There is in fact a comic about this, PhD (Piled Higher and Deeper)! It started off as a college newspaper comic. That archive might be useful background to poke through!
posted by limeonaire at 1:37 PM on February 17 [1 favorite]


back when i was in grad school, there was a blog called poli sci job rumors that was pretty honest, because anonymous, often to the point of vitriole. i see it's moved here and i also see there's apparently an econjobrumors and a socjobrumors, but have never visited those. might be a (not-very-pleasant) counterpoint to twitter.
posted by ohkay at 2:00 PM on February 17


An additional caution, as a former grad student who has a Twitter -

When you post publicly you usually have a motivation to - whether that's a grievance, a celebration of a milestone, a sharing of resources, or whatever.

One thing I've noticed is that some grad students in my department can be very political on Twitter: They are pro-union, anti-capitalist, anti-racist, and unapologetic about it. This isn't a secret. However, what they're not doing is talking about issues within the department in specific, personal terms, because that's not the best way to deal with those issues at this time.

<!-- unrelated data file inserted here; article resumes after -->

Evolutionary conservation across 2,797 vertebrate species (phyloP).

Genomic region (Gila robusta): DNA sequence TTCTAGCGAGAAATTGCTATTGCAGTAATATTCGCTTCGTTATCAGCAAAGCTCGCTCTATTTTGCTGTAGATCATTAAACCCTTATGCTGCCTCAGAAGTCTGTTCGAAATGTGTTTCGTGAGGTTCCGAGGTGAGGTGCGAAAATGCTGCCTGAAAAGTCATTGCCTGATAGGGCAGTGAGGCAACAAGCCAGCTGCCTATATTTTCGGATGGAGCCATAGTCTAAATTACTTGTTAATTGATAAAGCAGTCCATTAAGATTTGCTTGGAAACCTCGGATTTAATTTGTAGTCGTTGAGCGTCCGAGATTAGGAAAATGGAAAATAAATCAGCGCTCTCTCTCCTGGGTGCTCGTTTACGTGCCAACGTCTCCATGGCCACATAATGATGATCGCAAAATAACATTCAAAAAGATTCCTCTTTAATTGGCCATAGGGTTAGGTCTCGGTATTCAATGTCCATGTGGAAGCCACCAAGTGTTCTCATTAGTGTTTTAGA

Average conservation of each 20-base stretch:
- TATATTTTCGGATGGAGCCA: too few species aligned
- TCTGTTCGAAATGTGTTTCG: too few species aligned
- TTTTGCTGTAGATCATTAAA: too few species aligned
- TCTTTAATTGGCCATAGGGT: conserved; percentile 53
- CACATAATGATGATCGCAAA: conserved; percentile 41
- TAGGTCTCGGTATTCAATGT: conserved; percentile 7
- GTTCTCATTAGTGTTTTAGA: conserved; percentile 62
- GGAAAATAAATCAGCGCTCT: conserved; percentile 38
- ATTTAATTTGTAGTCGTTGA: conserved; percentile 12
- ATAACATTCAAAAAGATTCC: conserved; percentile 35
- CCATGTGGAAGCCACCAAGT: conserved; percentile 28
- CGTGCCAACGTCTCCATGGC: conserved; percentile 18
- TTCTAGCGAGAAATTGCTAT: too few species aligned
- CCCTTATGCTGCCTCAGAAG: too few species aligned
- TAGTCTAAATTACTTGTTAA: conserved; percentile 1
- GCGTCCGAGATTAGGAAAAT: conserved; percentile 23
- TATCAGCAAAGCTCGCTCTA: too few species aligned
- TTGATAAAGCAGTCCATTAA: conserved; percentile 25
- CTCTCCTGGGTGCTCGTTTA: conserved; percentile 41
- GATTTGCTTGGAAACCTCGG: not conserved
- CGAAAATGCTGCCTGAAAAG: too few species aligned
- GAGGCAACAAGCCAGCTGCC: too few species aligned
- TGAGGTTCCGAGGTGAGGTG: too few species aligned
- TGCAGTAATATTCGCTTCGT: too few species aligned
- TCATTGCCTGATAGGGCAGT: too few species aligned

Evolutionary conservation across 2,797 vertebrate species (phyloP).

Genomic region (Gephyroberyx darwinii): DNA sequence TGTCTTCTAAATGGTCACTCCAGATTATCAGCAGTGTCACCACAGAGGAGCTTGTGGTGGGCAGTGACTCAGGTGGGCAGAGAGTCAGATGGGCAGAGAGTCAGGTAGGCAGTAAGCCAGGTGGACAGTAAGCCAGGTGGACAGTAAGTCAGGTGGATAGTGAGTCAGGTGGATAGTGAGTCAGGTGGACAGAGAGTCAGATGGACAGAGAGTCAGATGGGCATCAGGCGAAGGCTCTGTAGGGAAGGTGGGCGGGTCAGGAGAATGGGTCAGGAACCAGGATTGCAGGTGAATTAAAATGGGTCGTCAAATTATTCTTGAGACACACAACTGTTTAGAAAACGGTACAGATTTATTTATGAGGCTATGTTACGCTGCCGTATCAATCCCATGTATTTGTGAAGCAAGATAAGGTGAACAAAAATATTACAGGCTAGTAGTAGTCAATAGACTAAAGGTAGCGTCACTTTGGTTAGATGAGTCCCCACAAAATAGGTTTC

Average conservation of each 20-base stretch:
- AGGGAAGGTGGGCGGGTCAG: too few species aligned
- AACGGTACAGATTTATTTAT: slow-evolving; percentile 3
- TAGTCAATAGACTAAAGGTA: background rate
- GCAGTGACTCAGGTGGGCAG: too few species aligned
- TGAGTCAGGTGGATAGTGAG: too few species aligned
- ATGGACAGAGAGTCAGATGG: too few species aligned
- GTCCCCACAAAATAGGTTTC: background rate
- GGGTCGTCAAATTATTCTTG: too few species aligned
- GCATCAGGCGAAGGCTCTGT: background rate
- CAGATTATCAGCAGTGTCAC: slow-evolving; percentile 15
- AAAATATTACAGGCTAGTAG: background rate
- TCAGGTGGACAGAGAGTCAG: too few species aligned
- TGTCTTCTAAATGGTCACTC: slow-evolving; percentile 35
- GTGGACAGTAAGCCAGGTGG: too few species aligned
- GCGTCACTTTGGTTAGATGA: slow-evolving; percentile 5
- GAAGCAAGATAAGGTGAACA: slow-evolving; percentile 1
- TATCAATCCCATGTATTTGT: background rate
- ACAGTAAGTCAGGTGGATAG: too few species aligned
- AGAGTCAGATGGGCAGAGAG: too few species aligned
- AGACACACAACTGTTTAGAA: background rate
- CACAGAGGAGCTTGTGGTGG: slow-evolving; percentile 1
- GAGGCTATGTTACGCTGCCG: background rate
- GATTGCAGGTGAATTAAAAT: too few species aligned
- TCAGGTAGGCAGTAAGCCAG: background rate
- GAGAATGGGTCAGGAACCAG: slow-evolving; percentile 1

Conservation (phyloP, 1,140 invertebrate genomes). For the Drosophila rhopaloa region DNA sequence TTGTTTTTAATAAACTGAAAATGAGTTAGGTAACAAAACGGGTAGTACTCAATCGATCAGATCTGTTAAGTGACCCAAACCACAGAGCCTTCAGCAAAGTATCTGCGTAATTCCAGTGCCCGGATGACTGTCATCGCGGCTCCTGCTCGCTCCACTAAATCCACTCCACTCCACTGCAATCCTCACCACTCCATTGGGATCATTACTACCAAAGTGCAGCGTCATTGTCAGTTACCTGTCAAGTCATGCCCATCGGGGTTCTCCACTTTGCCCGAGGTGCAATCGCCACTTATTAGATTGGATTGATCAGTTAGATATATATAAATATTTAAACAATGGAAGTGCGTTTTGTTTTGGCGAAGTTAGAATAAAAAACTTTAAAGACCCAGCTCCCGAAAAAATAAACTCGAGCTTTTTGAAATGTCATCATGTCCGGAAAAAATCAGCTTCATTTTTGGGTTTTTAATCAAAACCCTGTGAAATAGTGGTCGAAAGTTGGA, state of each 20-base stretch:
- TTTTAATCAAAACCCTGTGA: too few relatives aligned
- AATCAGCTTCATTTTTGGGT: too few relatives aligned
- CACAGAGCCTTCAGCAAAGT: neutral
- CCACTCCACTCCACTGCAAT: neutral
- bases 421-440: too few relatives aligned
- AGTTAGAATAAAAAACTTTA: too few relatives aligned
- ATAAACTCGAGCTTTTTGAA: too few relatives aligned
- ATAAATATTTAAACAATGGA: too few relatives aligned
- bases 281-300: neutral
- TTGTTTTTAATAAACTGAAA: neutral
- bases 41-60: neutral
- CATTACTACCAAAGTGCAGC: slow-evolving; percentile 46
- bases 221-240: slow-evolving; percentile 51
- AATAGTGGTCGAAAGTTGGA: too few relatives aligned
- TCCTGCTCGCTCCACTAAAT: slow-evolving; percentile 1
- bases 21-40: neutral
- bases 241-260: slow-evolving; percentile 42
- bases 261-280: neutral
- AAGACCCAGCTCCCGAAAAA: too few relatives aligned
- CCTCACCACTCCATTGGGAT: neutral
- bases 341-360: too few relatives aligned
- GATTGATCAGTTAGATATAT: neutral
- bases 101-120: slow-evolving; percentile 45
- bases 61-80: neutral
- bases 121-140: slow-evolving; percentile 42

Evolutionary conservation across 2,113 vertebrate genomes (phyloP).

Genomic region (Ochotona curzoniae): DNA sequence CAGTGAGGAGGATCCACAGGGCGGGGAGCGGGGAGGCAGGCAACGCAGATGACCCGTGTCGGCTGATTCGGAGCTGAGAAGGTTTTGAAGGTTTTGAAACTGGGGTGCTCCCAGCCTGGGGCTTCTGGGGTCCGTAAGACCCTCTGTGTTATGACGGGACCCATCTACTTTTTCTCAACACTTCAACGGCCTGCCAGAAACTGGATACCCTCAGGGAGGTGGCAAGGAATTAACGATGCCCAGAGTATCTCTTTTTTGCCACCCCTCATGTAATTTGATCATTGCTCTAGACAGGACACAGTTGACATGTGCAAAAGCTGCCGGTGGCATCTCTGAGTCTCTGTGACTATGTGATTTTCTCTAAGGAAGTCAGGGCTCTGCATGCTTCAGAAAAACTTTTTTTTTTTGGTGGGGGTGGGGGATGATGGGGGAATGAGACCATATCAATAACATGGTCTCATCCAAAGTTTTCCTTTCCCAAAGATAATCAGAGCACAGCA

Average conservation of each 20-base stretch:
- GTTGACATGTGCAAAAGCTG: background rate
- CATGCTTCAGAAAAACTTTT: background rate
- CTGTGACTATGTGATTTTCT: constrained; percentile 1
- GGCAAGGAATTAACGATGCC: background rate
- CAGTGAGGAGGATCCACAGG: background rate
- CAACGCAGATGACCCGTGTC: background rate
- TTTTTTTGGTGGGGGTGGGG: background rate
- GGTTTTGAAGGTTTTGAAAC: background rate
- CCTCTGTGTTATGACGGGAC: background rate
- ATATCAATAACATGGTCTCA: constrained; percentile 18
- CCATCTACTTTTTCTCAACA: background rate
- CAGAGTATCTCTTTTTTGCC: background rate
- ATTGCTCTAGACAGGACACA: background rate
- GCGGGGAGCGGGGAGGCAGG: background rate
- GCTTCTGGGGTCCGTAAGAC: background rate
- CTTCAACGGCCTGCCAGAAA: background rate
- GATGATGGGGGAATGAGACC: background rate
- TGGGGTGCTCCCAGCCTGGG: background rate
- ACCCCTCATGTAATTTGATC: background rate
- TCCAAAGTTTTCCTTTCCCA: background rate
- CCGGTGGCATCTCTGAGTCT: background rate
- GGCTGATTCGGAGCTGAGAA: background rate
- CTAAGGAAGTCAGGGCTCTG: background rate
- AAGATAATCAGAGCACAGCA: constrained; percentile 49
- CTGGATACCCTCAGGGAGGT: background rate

They also don't talk much about their relationships with faculty at all, even though this is a big part of every day life as a grad student. Sometimes they will mention something positive that happened, but it's just kind of weird to talk about people who might be in your followers, you know?

Public forums are going to be more weighted toward discussing grievances than really occurs in real life, I think. Not that we never complained or commiserated about grad school with each other, but there was a lot more dumb joking, discussion of subject matter, and board games than you'd gather from Twitter. There is a lot of dark humor about our situation too: